ROYAL Dornoch Golf Club personnel hope shared golfing bonds could tee-up a twinning agreement between the town and the Village of Pinehurst.
The recent online celebration to mark the birth 150 years ago of legendary Scottish golf course architect Donald Ross triggered the prospect of strengthening ties between his hometown and “the Cradle of American Golf.”
One-time greens keeper and the first ever professional at his hometown club, Ross designed Pinehurst No.2, a masterpiece which is now the anchor course of the US Open Championship, and more than 400 others across North America.
John Strickland, Mayor of the Village of Pinehurst, believes the communities’ shared Ross legacy and passion for golf offers potential for more formal ties.
He flagged-up the possibility of a town twinning arrangement during online celebrations shared with Royal Dornoch management and Pinehurst guests who included authors responsible for recent books on “golfing pioneer” Ross and his enduring legacy.
Royal Dornoch president Gordon Lawson and general manager Neil Hampton believe a formal twin town arrangement would build on strong ties which already exist with clubs in the Pinehurst area.
Ross, who learned his trade with Old Tom Morris during a spell in St Andrews, left Scotland for a career in the USA in 1899.
His childhood home in St Gilbert Street, and Royal Dornoch Golf Club, have become a place of pilgrimage for American golfers.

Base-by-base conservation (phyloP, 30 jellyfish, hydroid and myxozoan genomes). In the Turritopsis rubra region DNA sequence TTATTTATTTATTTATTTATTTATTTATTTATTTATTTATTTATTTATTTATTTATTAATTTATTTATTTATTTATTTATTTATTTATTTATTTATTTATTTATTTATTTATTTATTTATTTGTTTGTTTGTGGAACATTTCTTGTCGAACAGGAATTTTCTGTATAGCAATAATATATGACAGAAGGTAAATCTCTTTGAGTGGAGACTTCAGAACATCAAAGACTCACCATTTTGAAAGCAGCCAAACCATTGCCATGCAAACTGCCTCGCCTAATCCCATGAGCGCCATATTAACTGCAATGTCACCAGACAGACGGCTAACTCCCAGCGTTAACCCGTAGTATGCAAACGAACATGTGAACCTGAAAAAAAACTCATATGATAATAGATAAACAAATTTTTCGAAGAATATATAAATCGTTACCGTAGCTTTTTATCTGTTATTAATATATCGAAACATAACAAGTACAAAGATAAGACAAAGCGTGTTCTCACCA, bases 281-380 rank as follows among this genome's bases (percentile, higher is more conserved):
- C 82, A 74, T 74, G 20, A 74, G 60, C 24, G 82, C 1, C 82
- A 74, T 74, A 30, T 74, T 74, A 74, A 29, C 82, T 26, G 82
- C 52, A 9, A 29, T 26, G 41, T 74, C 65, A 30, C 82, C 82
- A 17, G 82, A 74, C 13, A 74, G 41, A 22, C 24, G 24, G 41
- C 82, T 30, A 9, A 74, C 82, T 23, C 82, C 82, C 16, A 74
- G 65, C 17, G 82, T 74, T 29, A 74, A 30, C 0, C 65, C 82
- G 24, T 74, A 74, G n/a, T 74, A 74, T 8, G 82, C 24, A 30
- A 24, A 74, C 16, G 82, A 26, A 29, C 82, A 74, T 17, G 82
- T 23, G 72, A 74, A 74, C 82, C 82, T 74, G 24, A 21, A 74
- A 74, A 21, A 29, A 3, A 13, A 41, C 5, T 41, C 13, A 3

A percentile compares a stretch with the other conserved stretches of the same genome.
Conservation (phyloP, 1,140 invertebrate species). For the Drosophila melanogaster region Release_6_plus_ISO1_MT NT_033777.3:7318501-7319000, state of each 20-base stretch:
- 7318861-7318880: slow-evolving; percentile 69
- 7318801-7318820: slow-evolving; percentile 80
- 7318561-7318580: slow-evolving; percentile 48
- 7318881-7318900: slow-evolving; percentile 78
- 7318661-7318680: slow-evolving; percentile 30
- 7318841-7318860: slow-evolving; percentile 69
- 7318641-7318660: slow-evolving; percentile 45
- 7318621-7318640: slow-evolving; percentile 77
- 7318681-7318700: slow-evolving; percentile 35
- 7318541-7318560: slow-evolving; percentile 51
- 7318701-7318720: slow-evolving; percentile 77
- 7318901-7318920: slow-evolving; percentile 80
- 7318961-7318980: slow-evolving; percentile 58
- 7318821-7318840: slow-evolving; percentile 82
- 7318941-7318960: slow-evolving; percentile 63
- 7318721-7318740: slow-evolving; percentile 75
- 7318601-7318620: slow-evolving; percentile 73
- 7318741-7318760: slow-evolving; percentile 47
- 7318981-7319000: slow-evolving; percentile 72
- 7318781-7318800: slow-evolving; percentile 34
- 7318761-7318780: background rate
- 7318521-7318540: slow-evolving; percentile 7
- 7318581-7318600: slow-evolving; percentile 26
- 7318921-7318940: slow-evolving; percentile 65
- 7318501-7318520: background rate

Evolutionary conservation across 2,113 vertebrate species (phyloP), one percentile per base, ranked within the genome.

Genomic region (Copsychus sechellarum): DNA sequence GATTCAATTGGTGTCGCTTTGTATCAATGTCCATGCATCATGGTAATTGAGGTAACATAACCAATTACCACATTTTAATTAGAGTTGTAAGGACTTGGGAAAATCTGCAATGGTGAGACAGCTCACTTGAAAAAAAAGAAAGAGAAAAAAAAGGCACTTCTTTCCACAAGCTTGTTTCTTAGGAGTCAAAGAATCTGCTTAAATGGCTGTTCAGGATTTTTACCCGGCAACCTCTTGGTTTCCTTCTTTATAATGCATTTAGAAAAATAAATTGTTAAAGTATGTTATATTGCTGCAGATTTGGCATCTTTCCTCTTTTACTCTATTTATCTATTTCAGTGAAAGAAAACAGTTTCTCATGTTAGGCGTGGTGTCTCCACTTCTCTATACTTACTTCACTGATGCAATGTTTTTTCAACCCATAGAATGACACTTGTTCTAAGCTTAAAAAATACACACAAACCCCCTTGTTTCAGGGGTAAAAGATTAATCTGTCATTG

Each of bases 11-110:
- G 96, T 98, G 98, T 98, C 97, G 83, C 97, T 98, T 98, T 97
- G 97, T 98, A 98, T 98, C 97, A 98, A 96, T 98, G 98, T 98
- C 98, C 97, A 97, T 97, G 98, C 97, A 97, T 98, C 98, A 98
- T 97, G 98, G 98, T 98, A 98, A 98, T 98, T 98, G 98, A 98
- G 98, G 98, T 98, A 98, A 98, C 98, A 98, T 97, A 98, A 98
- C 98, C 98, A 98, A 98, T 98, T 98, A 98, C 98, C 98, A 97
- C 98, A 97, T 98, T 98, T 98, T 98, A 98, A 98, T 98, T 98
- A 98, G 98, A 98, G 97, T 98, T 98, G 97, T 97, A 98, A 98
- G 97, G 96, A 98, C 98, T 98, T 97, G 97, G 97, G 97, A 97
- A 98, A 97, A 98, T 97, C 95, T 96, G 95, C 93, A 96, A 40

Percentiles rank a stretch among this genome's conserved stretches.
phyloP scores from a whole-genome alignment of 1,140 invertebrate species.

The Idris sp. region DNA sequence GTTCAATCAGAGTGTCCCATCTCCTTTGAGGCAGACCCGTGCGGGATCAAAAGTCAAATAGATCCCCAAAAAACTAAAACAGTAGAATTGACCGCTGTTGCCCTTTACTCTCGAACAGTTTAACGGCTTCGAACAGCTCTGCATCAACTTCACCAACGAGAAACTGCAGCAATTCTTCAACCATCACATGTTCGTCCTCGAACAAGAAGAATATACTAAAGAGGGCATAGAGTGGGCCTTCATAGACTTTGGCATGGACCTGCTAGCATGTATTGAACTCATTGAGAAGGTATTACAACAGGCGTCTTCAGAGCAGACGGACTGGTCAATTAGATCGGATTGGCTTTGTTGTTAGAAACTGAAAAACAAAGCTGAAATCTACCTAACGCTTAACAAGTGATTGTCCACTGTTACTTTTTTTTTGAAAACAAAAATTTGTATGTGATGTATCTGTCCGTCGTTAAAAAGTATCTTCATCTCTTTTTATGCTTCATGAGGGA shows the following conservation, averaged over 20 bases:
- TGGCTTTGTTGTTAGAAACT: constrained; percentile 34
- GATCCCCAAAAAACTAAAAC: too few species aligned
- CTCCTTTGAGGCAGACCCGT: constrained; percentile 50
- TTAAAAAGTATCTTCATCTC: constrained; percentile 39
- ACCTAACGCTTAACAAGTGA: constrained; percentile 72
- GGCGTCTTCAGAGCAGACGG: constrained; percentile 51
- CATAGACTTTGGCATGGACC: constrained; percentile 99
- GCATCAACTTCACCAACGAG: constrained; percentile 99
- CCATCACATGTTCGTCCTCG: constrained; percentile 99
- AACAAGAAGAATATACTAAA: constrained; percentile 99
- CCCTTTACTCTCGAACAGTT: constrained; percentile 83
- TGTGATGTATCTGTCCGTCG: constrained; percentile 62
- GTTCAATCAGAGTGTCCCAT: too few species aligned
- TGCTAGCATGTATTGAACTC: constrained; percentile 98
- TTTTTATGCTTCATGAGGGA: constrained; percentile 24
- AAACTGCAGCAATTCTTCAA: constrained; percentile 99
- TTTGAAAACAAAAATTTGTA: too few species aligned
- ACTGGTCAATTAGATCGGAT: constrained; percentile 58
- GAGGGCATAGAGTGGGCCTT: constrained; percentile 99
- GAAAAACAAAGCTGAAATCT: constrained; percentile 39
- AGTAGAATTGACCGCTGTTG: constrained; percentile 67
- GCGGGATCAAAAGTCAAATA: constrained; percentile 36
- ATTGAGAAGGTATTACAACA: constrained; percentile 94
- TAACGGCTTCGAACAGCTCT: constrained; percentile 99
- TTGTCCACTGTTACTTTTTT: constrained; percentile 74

Dornoch Provost and community council chairman Paddy Murray joined club president Gordon, past captain Willie MacKay and general manager Neil for the clubhouse trans-Atlantic Zoom call.
Mayor Strickland noted that Pinehurst was regarded as the St Andrews of American golf, with the Ross legacy playing an integral part in the area’s far-reaching reputation.
“There are many well-established links between Royal Dornoch and clubs in the Pinehurst area,” he noted.
“We look forward to seeing how this relationship can grow and develop the connections we enjoy through the game of golf,” he said.
Provost Murray stressed that Dornoch and the Highlands always offered a warm welcome to international visitors, with golf playing a key role in the local economy.
“We are eager to build on this relationship,” said the Provost.
“Following the celebrations marking the birth of Donald Ross here in Dornoch, we would be very open to exploring how we can take this forward.
“Twinning with another great golfing Mecca would be a great honour for us.
“Golf plays a huge part of Dornoch’s economy and its heritage.
“Since the 1980s both the town and the golf club have enjoyed a huge revival, largely due to Americans coming over to play the game.
“This makes a significant economic contribution to the town, providing direct and indirect employment, and helps make Dornoch attractive to other tourists and to the residents.
“It’s fair to say that without Donald Ross, much of this would never have happened.”